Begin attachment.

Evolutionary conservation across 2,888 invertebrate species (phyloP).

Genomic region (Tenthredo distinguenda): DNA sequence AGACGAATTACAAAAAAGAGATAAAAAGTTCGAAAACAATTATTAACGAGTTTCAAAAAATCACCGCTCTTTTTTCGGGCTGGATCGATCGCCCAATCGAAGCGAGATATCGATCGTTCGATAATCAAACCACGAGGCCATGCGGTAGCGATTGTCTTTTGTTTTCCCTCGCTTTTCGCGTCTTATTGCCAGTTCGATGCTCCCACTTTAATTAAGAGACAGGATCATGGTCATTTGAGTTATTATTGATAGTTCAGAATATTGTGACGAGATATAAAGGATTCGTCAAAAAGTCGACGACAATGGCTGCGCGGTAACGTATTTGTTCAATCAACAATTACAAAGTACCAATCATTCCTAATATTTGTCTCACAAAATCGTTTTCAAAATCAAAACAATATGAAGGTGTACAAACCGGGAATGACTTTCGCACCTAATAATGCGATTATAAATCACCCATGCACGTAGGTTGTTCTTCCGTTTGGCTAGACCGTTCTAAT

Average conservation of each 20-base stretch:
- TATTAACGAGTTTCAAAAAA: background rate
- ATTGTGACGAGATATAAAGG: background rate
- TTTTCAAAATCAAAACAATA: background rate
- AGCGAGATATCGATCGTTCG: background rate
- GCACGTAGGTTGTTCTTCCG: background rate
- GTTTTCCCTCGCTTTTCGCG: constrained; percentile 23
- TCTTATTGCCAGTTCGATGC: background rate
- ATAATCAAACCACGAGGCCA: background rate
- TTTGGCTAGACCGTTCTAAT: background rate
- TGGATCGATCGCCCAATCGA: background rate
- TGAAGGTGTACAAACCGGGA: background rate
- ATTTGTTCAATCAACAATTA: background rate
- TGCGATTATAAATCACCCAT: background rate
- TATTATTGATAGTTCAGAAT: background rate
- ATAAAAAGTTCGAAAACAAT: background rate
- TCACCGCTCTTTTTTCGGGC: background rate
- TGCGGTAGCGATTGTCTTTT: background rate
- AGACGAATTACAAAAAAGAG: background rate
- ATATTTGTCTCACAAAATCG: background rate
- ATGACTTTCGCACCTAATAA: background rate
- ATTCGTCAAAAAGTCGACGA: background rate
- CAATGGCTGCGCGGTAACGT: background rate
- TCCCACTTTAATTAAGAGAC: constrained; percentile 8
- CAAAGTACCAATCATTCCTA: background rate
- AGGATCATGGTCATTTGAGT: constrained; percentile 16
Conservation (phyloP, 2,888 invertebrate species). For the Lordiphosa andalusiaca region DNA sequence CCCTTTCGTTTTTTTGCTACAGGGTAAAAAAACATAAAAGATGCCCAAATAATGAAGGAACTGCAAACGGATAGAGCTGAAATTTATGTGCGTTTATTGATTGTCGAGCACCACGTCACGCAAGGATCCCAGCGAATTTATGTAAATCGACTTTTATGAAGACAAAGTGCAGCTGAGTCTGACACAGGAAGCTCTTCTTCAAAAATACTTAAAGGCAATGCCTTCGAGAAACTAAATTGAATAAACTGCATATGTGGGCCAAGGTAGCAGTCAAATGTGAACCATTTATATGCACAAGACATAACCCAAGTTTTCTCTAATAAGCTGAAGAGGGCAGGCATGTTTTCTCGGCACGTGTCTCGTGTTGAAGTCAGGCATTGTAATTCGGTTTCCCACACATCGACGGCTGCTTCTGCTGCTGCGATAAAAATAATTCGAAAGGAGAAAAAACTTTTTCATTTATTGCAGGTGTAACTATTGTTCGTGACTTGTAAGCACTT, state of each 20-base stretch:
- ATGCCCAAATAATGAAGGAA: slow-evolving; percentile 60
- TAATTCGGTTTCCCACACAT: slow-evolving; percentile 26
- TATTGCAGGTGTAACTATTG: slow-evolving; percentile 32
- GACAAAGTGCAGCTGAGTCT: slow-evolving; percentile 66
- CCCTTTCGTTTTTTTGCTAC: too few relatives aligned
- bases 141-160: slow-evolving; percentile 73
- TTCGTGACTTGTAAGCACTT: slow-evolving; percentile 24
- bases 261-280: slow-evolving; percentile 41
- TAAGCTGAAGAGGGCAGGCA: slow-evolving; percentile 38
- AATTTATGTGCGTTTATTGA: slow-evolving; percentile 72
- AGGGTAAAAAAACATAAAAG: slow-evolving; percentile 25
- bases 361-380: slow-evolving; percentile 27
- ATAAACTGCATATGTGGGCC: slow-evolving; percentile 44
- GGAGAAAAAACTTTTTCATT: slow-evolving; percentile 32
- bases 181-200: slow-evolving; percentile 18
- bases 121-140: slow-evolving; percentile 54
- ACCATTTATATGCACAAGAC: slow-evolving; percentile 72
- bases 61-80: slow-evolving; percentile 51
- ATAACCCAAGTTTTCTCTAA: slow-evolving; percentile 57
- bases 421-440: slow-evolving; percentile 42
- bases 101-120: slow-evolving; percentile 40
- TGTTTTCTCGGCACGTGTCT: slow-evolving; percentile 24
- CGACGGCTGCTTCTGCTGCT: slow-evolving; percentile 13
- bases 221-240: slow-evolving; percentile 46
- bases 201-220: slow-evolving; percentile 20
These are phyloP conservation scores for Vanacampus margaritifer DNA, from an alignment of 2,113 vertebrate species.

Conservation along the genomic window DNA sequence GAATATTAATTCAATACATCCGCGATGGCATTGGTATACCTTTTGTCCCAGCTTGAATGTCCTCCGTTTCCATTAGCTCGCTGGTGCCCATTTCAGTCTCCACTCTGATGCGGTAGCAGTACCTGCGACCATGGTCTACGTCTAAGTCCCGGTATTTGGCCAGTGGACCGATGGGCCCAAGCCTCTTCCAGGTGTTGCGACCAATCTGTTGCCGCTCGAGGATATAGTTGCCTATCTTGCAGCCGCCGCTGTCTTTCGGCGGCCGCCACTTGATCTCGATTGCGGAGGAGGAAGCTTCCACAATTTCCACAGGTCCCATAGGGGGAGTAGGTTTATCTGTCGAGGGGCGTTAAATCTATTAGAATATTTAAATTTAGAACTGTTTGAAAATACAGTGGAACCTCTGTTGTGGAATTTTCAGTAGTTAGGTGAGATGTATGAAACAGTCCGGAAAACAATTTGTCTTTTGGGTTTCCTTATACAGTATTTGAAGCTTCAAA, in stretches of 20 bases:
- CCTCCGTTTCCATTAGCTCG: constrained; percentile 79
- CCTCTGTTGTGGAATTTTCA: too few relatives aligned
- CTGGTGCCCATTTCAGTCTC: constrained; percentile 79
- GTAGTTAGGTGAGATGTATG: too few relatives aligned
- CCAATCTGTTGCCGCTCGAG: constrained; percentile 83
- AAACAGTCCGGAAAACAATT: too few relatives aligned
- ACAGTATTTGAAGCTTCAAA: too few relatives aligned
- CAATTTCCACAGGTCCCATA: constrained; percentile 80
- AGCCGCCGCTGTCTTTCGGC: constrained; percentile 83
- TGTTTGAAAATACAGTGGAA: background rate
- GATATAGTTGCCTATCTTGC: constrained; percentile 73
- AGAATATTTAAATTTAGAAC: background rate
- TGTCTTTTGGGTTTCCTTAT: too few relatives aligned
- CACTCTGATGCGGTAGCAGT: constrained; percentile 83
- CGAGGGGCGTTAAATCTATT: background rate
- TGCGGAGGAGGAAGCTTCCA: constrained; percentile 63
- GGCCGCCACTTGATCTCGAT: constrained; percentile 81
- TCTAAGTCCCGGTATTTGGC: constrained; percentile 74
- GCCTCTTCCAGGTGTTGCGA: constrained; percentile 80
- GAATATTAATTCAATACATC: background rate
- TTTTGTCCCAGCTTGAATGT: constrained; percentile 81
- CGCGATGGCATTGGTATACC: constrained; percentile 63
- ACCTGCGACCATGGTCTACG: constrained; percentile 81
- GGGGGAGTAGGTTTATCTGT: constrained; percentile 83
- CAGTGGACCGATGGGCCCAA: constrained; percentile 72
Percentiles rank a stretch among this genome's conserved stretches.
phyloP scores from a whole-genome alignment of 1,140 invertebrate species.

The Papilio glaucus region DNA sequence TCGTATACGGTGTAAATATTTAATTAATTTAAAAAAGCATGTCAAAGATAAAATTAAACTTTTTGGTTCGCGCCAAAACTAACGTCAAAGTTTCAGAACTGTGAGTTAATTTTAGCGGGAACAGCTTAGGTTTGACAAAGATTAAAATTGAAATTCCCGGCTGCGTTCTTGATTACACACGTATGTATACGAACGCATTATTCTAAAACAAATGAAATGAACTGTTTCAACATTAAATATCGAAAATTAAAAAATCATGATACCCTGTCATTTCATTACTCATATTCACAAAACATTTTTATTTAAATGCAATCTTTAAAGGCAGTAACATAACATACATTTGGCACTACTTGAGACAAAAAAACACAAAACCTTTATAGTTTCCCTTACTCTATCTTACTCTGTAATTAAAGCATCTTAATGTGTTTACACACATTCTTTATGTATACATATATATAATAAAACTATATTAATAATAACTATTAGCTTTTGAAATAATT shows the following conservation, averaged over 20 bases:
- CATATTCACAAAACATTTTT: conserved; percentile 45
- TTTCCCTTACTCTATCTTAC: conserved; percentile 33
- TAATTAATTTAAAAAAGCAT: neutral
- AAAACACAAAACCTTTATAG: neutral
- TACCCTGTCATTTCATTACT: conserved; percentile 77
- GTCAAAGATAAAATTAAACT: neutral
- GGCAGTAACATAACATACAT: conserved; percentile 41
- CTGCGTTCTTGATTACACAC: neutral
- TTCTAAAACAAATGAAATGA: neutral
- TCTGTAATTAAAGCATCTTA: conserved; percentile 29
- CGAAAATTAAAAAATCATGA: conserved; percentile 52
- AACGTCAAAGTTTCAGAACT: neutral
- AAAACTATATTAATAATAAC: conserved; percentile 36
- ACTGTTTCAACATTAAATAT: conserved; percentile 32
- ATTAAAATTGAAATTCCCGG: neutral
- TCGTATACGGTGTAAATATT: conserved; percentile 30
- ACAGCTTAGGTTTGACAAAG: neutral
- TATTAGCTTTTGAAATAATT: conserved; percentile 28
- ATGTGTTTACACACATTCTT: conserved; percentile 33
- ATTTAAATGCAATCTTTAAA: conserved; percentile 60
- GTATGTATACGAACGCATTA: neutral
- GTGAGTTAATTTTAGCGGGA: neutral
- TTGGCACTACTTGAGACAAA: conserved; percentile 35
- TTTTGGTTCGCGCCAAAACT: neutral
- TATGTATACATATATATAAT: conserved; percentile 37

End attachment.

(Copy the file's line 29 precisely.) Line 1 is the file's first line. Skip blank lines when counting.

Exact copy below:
Conservation (phyloP, 2,888 invertebrate species). For the Lordiphosa andalusiaca region DNA sequence CCCTTTCGTTTTTTTGCTACAGGGTAAAAAAACATAAAAGATGCCCAAATAATGAAGGAACTGCAAACGGATAGAGCTGAAATTTATGTGCGTTTATTGATTGTCGAGCACCACGTCACGCAAGGATCCCAGCGAATTTATGTAAATCGACTTTTATGAAGACAAAGTGCAGCTGAGTCTGACACAGGAAGCTCTTCTTCAAAAATACTTAAAGGCAATGCCTTCGAGAAACTAAATTGAATAAACTGCATATGTGGGCCAAGGTAGCAGTCAAATGTGAACCATTTATATGCACAAGACATAACCCAAGTTTTCTCTAATAAGCTGAAGAGGGCAGGCATGTTTTCTCGGCACGTGTCTCGTGTTGAAGTCAGGCATTGTAATTCGGTTTCCCACACATCGACGGCTGCTTCTGCTGCTGCGATAAAAATAATTCGAAAGGAGAAAAAACTTTTTCATTTATTGCAGGTGTAACTATTGTTCGTGACTTGTAAGCACTT, state of each 20-base stretch: